PONTE VEDRA BEACH, Fla. – A scrambling par on the final hole allowed England’s Lee Westwood to keep the one-shot lead that he started with Saturday at The Players Championship.
Phil Mickelson suddenly is back in the picture, along with a possible No. 1 ranking. Tiger Woods is not.
Westwood, who fell two shots behind with six holes left in the third round, avoided the kind of mistakes on the back nine that slowed Heath Slocum and finished with a 2-under 70 to take a one-shot lead over Australian Robert Allenby going into the final round on the always unpredictable TPC Sawgrass.
Allenby was five shots behind when he walked off the 13th tee. He answered with a 6-iron to just outside 12 feet on the par-5 16th for eagle, then a 12-foot birdie on the island-green 17th that curled into the side of the cup. He shot a 67 and will play in the final group.
Westwood was at 14-under 202.
“The golf course changed a lot. It got really firm this afternoon,” Westwood said. “I thought I played well – gave myself a lot of chances, missed a couple, but all in all, I was pleased with the way I played. I didn’t make too many poor shots out there.”
He certainly didn’t on the 18th after his drive landed in a drain grate. He took a free drop, saw a gap in the trees and hit a 6-iron onto the green to give himself another shot at winning.
A month ago, Westwood had a one-shot lead over Mickelson going into the last round of the Masters.
Mickelson began the day nine shots out of the lead, the same as Woods.
They went opposite directions, however. Mickelson didn’t make a bogey until the final hole for a 66 to put himself back into the picture, just five shots behind Westwood. The 10 players ahead of him have a combined 14 victories on the PGA Tour.
“I feel like things started to click a little bit today, and I think I’ve got one more low round in me,” Mickelson said. “I just hope that it will be enough, that I’ll be within striking distance.”
To reach No. 1 for the first time in his career, Mickelson has to win and have Woods finish out of the top five. Woods did hit part with a bogey-bogey finish for a 71 that put him 10 shots behind in a tie for 45th. His final bogey came after Woods popped up another 3-wood and had to hit fairway metal to the green.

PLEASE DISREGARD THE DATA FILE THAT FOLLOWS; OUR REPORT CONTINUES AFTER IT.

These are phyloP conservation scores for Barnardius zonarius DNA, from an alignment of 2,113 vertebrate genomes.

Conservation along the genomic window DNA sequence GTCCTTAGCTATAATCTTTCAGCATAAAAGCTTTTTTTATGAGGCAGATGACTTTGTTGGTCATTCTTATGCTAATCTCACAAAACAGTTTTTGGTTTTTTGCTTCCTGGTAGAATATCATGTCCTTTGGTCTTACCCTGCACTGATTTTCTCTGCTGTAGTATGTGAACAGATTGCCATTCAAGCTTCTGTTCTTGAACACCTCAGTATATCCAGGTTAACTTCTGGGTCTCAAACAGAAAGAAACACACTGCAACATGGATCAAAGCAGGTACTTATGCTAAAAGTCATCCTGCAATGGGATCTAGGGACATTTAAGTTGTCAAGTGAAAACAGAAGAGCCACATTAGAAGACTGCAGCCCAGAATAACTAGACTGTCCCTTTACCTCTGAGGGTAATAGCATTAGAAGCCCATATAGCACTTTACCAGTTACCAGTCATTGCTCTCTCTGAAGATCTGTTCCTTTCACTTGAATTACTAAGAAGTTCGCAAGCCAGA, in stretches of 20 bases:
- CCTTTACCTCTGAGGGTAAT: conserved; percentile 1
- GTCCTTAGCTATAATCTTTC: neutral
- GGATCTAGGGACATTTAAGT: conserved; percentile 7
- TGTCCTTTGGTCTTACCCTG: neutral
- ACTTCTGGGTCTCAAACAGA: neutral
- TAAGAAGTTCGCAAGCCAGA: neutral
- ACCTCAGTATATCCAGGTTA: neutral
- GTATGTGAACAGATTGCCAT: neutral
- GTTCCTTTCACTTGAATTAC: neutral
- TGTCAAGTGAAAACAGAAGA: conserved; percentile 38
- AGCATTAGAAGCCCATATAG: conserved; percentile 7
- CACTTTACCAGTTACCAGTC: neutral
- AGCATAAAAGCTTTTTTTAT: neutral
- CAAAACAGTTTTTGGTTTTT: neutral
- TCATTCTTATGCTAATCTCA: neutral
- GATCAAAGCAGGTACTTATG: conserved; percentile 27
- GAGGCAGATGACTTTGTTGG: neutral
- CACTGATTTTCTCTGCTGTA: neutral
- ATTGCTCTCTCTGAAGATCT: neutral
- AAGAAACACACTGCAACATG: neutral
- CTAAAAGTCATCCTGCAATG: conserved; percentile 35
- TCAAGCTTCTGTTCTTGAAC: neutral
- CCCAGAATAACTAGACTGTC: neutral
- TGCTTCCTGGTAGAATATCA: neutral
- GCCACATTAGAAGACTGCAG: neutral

It was the second time this week he hit a fairway metal for his second shot to a par 4.
“I had it going for a little bit,” Woods said. “I thought if I could have birdied 16 and 17, I’d have been right back in the tournament.”
Even for the 14 players separated by five shots, so much depends on Westwood and Allenby.
U.S. Open champion Lucas Glover, the only player in the top 10 with a major, didn’t make a birdie until the ninth hole in his round of 69. He was at 12-under 204, along with Torrey Pines winner Ben Crane (68) and Francesco Molinari of Italy, who had a 71.
Slocum, who won the opening playoff event last year against a cast of stars, ran off three birdies in four holes around the turn to reach 15 under until a three-putt from the fringe below a steep ridge on the 13th changed everything. Slocum also bogeyed the 15th, then dumped his tee shot into the water on the par-3 17th for a double bogey. After all that work, he shot 72.
“What I’m going to have to do tomorrow is play perfect and finish strong,” Slocum said.
His poor finish put him at 11-under 205, three shots behind and tied with Tim Clark (66), Charley Hoffman (69) and Chris Stroud (66), a newcomer to this stage.
Westwood closed out both of his nines well. He hit a towering 5-wood over the trees on the par-5 ninth for a simple up-and-down for birdie, then the 6-iron on the 18th through the trees. His lone birdie on the back required a small break when his tee shot went through some pines and left him only an 8-iron to the green at the par-5 16th.
Allenby’s only blemish on the back nine looked ugly – a bladed lob wedge through the 12th green. He was in a divot in the rough, however, and wasn’t bothered by the bogey.
Even as he walked off the tee and saw Slocum in the group behind approaching at 15 under – five shots ahead – Allenby didn’t panic.
“That’s the thing,” Allenby said. “You don’t know what’s going to happen out there. All you can do is just play your own golf. But I knew I had to push it a little bit just to try to get within reach. Obviouslyly, the leaderboard changed a couple of times through the back nine. Luckily for me, I did well on the finishing holes.”